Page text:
David Kirk | Personal reflections on a 250km ultra marathon
David Kirk | Personal reflections on a 250km ultra marathon in the Jordanian Desert
Unfortunately for Marina she took on an injured person so we didn’t actually get running until August, but there was a foundation built in those first few months that was probably the most important part of this experience. I spent a lot of those first months with a large elastic band on my lounge floor or down by the river pretending to be part of the rowing team that was going up and down the river for company….!
12 years ago I had an experience which knocked the wind out of my sails and left me fearing the consequences of failing at something. I actually only realised how to articulate this when I was listening to a podcast a brilliant person shared with me recently. This mindset has held me back from committing to things over the years. And I realised some of that could be as simple as following a running program.
Apart from this being totally irrational and unproductive, the problem with that ‘fear of the consequences’ is that while it will stop you from failing (therefore learning) it will also stop you from succeeding as you are not giving yourself the opportunity to see how something plays out when you go for it full gas. So actually it isn’t very rational at all! There is probably another learning here which this experience taught me. Write things down, think about them and also voice them to someone who can share some vulnerability or be empathetic to help confront them head on.
I’ve been fortunate to have family and friends who have achieved incredible things over the years and without naming anyone I think almost all of them have achieved their success from fully committing and seeing what happens when there is no guaranteed light at the end of the tunnel. I admire them more for that than the actual outcomes. If anyone wants examples of this in life, business or sport I have literally written a list of people and how I think they did it. Thinking about about the commitment they made, despite the unknown, really helped me.
So when I got asked before taking on this run ‘why are you doing it’ the answer wasn’t because ‘I like running’ (someone pointed out this wouldn’t work anyways as you’ll hate running during it when you have no skin left on your toes!) it was actually because I wanted to put some wind back in my sails, remove this fear and do as much as I could to complete the 5 day run and raise money for two charities.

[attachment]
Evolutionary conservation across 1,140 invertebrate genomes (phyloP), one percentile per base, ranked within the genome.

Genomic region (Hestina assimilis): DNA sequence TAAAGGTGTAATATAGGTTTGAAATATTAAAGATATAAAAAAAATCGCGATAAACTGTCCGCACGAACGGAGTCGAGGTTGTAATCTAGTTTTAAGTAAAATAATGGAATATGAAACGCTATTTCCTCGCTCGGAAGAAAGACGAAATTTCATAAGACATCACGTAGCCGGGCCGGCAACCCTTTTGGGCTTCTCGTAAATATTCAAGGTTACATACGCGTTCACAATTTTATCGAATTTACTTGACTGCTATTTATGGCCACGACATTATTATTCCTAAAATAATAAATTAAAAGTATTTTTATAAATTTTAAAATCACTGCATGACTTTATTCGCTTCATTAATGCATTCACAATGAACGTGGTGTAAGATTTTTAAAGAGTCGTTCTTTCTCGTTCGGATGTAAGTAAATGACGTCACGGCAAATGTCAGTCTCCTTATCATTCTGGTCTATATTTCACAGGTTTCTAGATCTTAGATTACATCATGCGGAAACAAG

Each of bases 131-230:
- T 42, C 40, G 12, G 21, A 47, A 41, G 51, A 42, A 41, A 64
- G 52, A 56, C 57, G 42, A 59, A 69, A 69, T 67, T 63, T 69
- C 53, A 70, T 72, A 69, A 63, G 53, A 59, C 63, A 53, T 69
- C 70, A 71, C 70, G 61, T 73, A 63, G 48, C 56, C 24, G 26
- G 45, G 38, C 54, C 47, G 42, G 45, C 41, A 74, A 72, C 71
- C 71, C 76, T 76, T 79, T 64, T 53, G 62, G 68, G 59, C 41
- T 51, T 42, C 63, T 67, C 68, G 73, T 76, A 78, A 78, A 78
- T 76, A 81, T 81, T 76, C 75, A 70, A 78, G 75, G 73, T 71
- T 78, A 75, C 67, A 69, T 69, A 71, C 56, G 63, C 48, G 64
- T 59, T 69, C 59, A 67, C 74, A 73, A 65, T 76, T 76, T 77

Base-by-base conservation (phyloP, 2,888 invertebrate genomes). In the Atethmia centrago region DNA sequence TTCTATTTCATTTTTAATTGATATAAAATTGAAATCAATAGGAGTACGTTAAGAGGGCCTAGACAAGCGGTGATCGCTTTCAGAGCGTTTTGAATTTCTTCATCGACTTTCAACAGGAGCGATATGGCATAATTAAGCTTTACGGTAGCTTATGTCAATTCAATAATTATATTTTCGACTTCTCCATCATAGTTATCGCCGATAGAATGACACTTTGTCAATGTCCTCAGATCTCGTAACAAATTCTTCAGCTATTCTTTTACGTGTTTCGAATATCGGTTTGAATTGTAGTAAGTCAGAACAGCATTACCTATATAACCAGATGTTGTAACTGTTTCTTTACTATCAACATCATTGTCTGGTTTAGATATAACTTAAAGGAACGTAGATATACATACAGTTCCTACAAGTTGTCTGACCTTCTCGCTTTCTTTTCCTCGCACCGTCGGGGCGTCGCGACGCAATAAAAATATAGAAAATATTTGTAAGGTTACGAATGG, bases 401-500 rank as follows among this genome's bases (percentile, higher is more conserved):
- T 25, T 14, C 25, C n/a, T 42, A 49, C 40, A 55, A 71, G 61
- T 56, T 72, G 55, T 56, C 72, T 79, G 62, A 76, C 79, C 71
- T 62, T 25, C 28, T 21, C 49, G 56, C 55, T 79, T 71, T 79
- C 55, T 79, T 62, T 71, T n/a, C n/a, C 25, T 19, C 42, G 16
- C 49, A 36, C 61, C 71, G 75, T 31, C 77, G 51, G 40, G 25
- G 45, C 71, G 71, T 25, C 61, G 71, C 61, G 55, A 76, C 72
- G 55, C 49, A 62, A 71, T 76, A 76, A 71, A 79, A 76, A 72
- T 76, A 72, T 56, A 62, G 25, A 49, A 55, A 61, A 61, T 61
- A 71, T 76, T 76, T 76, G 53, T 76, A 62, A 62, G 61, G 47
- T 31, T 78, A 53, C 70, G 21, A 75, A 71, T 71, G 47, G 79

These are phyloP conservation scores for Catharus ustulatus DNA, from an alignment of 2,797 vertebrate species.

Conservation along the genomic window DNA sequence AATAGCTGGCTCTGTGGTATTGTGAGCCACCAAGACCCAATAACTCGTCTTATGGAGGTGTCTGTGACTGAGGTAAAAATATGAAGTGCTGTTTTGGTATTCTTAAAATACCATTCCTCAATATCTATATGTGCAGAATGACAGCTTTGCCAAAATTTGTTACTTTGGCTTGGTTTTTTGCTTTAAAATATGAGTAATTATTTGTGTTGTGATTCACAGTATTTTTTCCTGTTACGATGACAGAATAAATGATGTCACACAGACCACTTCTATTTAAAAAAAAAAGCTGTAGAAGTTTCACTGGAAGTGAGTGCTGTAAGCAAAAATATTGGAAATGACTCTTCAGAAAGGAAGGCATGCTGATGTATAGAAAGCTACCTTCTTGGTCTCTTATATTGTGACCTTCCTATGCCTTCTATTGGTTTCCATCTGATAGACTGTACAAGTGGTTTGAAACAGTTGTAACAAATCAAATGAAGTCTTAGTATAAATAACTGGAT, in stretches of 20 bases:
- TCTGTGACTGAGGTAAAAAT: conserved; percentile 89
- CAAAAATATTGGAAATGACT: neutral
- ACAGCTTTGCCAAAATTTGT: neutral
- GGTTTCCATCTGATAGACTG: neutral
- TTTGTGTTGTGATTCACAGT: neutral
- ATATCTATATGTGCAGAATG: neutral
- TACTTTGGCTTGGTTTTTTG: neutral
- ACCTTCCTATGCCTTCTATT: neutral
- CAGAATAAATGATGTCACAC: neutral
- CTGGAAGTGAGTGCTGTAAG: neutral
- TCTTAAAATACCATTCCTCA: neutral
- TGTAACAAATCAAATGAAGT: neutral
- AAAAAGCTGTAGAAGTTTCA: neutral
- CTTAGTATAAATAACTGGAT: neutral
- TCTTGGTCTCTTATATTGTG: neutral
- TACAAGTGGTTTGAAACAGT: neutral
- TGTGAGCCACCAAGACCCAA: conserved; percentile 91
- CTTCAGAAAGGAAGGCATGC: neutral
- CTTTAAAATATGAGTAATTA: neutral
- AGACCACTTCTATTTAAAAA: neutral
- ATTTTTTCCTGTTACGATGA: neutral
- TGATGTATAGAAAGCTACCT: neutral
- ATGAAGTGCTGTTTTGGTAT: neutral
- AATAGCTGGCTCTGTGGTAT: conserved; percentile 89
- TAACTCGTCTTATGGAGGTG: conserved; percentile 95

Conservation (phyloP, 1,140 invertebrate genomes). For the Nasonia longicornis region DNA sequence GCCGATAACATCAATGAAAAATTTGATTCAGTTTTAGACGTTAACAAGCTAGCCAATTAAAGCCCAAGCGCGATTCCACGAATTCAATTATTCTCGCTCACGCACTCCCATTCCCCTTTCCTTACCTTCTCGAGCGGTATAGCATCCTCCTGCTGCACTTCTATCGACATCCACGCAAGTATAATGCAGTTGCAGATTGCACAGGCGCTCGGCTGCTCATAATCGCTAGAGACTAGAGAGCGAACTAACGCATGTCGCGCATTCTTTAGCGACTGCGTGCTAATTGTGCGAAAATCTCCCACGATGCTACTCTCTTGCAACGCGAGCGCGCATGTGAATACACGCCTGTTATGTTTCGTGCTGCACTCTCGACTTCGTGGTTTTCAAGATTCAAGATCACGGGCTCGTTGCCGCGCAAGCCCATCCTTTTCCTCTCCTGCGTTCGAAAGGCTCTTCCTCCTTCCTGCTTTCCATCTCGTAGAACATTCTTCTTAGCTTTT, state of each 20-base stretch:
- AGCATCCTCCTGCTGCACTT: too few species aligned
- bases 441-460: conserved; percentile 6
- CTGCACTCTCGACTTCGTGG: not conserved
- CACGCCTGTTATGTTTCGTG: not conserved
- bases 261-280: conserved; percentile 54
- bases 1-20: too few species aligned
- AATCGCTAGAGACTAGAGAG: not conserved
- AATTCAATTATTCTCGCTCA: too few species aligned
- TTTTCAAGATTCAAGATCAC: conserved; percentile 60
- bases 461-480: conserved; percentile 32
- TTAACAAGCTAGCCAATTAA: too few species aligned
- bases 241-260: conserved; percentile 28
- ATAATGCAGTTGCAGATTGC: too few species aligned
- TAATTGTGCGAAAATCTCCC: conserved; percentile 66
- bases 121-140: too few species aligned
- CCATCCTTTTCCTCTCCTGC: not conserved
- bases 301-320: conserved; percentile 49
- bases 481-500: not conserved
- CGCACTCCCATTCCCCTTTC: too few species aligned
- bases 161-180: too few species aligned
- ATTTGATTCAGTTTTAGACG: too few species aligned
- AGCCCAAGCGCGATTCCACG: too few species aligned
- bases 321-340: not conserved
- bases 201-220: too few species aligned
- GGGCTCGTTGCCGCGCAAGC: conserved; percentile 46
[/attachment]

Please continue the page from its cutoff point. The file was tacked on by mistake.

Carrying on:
Looking at my list of highly successful people (and this list contains not just the public idea of success – Olympic medal winners or FTSE 100 business CEOs – but also more private forms of success). I looked at how did they do it and but actually the catalyst to how they started the process.
I will not know what that really is for most of these people but what I realised myself is it is easy to follow a training program, you just pop your shoes on and off you go. The hard bit for me was looking down the barrel of 3 months of running, working with my friends to raise money for two charities and fully committing to it. I’ve found it hard to admit that it’s the commitment, and accepting that despite committing I might still fail, that I’ve found hard.
If you’re wonder what kicked me into gear, it was a few things. As cliche as it sounds we get one chance on earth (it’s remarkable we are here actually) as far as I know, I also recognise how privileged I am and I was probably a bit fed up of having this fear niggling at me but equally I think I realised I’d be more content if I do less, commit more and see what happens as the status quo wasn’t quite making the most of my opportunity here.
The upside to this has been great. I got to spend 1 week in a desert with 7 incredible friends (plus 150 other inspirational people), raising over £22k for Young Minds Mental Health Charity and Brain Tumour Research, finish the 250km 5 day ultra in 28 hours, 6th position and have probably never felt more content in over a decade. I would have been so disappointed if I didn’t finish it but honestly the achievement was the commitment to a plan and program that I literally had no idea of the outcome.
A smart friend once said to me on a cold, wet Thursday evening running; ‘easy decisions, hard life, hard decisions, easy life’. I hope this was one of them as it was hard for me.
So to finish up, I’ve come to the conclusion that I need another endurance event to commit to! There was a tonne of other positive stuff that came out of spending 28 hours pretty much on your own in a desert!
I would be very happy to chat about this more with anyone or indeed the actually running bit! Thanks to everyone for the support."